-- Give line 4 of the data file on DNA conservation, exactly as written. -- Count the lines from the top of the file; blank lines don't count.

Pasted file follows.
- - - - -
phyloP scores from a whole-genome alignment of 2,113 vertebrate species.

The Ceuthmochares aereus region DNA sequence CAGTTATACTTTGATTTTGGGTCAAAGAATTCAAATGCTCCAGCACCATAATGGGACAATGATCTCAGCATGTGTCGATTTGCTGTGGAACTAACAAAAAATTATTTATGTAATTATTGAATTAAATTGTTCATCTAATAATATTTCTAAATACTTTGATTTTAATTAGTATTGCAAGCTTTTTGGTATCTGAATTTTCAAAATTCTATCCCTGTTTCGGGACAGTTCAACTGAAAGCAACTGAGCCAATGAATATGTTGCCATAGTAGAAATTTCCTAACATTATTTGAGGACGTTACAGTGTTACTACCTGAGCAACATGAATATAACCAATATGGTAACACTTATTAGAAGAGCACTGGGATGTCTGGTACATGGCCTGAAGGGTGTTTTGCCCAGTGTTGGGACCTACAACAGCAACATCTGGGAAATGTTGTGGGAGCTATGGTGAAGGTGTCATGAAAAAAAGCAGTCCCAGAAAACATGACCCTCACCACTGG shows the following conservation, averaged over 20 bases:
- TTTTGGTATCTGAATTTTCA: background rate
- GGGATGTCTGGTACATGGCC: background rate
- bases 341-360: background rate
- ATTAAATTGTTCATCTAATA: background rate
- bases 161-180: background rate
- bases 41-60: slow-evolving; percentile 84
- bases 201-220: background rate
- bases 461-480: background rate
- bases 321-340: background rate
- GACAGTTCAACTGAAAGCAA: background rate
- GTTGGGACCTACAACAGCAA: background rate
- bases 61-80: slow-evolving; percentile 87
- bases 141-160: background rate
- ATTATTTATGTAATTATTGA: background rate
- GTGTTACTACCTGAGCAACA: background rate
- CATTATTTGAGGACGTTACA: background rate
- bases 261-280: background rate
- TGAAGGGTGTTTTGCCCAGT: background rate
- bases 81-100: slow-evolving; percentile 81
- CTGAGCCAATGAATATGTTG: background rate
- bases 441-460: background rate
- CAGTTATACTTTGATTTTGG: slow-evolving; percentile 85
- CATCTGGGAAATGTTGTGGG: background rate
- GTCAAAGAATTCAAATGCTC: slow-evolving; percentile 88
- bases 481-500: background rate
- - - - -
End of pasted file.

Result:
- GGGATGTCTGGTACATGGCC: background rate